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Taxation in Jordan
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Taxation in Jordan

A new income tax law went into effect in 2002 that reduced the top income tax rate to 25% from 30%. The new law also equalised the level of tax exempt income for men and women, at JD1,000 (about $1,418) for both sexes. Income tax rates range from 5% to 25%, with the average tax payer paying a marginal rate of 5%. Corporations are taxed at a rate of 15% (35% for those involved in banking and finance).

In January 2001 Jordan entered the second phase of its transformation to a value-added tax (VAT) regime, a reform begun in 1996. The VAT rate is 13%, and in 2001 about 25 new commodities were added to its coverage, including some food products, tobacco, coffee, soft drinks, new cars, heavy-duty vehicles and paper products. Businesses with sales less than JD250,000 (about $355,000) a year are exempt from registering for the VAT. There are no capital gains or net worth taxes on individuals, and social security taxes are paid jointly by employers and employees.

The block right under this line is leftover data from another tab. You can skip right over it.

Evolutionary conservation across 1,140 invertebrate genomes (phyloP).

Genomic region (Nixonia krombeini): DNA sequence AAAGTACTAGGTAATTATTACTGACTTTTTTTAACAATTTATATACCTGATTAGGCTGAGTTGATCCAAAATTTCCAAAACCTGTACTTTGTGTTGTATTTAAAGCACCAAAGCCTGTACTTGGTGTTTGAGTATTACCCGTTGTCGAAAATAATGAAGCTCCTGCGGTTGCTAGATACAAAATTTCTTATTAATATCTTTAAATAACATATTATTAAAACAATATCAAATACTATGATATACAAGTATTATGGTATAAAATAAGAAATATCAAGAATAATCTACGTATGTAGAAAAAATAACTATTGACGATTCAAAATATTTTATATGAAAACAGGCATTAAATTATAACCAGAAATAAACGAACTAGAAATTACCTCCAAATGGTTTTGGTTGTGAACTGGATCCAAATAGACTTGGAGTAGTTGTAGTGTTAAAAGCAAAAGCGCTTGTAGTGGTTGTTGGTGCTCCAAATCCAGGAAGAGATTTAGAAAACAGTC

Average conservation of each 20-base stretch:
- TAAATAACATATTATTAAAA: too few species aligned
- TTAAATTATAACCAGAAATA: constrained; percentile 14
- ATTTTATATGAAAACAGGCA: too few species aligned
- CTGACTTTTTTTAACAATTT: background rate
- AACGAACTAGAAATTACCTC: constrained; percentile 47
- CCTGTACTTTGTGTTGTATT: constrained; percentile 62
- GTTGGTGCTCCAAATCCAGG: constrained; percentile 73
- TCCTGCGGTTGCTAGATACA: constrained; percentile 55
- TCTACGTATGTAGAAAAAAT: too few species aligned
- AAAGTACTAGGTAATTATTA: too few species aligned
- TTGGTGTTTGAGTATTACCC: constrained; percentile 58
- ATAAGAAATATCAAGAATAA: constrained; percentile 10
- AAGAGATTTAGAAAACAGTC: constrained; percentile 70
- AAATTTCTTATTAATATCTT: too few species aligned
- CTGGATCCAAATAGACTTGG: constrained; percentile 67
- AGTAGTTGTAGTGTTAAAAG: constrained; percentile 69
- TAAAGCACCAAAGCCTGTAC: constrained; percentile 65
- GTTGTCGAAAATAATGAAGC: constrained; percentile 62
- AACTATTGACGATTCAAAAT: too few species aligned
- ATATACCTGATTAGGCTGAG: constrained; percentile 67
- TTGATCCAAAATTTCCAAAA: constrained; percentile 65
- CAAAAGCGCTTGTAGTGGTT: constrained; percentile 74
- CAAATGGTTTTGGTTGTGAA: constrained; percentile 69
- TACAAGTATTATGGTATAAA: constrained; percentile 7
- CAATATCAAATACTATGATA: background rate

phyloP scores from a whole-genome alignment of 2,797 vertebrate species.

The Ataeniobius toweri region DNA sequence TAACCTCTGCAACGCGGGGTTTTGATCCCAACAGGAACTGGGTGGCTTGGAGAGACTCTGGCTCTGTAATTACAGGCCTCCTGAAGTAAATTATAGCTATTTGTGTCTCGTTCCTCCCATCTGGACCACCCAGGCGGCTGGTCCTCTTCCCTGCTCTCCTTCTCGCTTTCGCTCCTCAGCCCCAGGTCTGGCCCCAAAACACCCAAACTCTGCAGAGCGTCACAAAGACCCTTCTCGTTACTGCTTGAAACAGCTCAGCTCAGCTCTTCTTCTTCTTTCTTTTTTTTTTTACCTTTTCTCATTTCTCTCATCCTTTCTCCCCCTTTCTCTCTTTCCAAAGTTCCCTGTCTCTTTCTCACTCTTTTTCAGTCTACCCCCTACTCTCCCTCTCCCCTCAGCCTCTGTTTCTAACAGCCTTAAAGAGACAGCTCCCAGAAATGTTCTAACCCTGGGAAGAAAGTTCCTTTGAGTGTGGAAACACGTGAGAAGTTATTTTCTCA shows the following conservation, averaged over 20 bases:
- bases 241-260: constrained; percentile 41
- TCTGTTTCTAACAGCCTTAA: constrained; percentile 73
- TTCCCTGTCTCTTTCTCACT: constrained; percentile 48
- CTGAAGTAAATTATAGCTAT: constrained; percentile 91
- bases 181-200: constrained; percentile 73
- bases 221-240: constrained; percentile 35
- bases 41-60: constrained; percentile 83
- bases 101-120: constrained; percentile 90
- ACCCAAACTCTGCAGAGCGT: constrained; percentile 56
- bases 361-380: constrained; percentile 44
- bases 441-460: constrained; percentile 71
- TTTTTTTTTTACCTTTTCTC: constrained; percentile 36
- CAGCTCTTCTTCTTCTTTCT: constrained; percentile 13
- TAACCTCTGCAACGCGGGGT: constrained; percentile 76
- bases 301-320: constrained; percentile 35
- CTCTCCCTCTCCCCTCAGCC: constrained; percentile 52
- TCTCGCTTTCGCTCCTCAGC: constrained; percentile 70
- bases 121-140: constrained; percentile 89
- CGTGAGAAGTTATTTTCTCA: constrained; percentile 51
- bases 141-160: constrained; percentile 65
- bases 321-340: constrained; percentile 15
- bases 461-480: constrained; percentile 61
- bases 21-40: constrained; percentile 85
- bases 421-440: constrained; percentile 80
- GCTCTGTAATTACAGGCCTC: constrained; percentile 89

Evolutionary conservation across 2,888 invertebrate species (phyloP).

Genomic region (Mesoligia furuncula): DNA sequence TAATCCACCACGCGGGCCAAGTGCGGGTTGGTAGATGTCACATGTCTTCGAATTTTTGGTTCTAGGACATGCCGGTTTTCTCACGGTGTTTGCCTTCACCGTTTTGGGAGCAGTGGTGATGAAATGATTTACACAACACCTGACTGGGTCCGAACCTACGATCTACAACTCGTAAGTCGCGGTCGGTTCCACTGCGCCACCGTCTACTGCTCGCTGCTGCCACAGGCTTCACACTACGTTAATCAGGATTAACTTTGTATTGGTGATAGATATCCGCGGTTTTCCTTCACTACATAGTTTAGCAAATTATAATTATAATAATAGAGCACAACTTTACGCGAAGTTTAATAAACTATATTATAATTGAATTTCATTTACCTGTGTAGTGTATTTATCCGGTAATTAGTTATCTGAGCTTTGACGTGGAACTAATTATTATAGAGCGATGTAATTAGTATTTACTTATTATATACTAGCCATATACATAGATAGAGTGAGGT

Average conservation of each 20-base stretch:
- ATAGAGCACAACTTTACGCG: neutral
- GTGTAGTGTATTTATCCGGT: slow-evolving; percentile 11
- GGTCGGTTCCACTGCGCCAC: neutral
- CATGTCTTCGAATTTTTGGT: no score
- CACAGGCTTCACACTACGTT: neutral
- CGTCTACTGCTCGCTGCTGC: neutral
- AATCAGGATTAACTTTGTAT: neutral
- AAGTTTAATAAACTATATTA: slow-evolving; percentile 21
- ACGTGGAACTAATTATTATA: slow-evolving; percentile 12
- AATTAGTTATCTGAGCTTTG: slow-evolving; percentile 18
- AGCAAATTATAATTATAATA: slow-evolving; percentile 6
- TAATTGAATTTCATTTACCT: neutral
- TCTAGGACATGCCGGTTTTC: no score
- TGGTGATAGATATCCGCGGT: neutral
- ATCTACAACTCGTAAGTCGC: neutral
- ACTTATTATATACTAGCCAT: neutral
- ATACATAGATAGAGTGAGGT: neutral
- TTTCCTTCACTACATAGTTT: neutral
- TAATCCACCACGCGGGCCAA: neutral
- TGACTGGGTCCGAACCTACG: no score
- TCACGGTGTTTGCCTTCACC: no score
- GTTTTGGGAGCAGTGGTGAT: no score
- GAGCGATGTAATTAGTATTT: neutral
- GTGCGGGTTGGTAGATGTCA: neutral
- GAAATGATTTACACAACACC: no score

There is no obligation to produce accounting information. Nevertheless, the information published must be clear, easily understandable and reliable. Only the banking sector is subjected to some obligations.

The "Jordanian Commercial Law" obliges any company to hold an account book, a stock account as well as a business correspondence register. These documents must be kept on the Jordan Territory and drafted in English or Arabic.





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